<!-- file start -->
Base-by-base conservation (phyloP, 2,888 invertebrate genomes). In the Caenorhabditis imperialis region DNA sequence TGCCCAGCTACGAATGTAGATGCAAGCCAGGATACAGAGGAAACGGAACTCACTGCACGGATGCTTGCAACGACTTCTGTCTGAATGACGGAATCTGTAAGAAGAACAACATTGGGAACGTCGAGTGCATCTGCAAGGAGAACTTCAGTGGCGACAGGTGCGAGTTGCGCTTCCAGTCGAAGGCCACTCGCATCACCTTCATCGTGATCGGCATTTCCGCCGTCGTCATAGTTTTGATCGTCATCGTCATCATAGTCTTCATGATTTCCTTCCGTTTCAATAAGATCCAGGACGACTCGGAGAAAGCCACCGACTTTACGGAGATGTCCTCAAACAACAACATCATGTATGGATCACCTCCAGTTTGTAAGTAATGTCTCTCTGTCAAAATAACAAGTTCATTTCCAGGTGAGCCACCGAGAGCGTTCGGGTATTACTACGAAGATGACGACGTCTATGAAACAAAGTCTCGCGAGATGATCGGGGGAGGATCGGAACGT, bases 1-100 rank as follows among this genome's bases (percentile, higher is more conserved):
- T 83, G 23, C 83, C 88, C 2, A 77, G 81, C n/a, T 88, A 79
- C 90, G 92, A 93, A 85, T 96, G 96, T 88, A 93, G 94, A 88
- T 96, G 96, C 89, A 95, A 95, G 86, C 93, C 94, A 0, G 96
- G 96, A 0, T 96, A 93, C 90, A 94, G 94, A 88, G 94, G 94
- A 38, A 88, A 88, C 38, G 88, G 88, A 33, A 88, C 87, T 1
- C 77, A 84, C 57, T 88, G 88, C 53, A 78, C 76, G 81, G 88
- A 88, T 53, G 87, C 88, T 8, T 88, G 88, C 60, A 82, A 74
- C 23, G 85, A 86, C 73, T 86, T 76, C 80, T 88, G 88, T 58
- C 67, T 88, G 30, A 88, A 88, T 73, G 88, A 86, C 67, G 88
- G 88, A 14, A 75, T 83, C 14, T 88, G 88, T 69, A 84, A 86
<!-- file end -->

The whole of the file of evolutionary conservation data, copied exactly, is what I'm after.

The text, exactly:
Base-by-base conservation (phyloP, 2,888 invertebrate genomes). In the Caenorhabditis imperialis region DNA sequence TGCCCAGCTACGAATGTAGATGCAAGCCAGGATACAGAGGAAACGGAACTCACTGCACGGATGCTTGCAACGACTTCTGTCTGAATGACGGAATCTGTAAGAAGAACAACATTGGGAACGTCGAGTGCATCTGCAAGGAGAACTTCAGTGGCGACAGGTGCGAGTTGCGCTTCCAGTCGAAGGCCACTCGCATCACCTTCATCGTGATCGGCATTTCCGCCGTCGTCATAGTTTTGATCGTCATCGTCATCATAGTCTTCATGATTTCCTTCCGTTTCAATAAGATCCAGGACGACTCGGAGAAAGCCACCGACTTTACGGAGATGTCCTCAAACAACAACATCATGTATGGATCACCTCCAGTTTGTAAGTAATGTCTCTCTGTCAAAATAACAAGTTCATTTCCAGGTGAGCCACCGAGAGCGTTCGGGTATTACTACGAAGATGACGACGTCTATGAAACAAAGTCTCGCGAGATGATCGGGGGAGGATCGGAACGT, bases 1-100 rank as follows among this genome's bases (percentile, higher is more conserved):
- T 83, G 23, C 83, C 88, C 2, A 77, G 81, C n/a, T 88, A 79
- C 90, G 92, A 93, A 85, T 96, G 96, T 88, A 93, G 94, A 88
- T 96, G 96, C 89, A 95, A 95, G 86, C 93, C 94, A 0, G 96
- G 96, A 0, T 96, A 93, C 90, A 94, G 94, A 88, G 94, G 94
- A 38, A 88, A 88, C 38, G 88, G 88, A 33, A 88, C 87, T 1
- C 77, A 84, C 57, T 88, G 88, C 53, A 78, C 76, G 81, G 88
- A 88, T 53, G 87, C 88, T 8, T 88, G 88, C 60, A 82, A 74
- C 23, G 85, A 86, C 73, T 86, T 76, C 80, T 88, G 88, T 58
- C 67, T 88, G 30, A 88, A 88, T 73, G 88, A 86, C 67, G 88
- G 88, A 14, A 75, T 83, C 14, T 88, G 88, T 69, A 84, A 86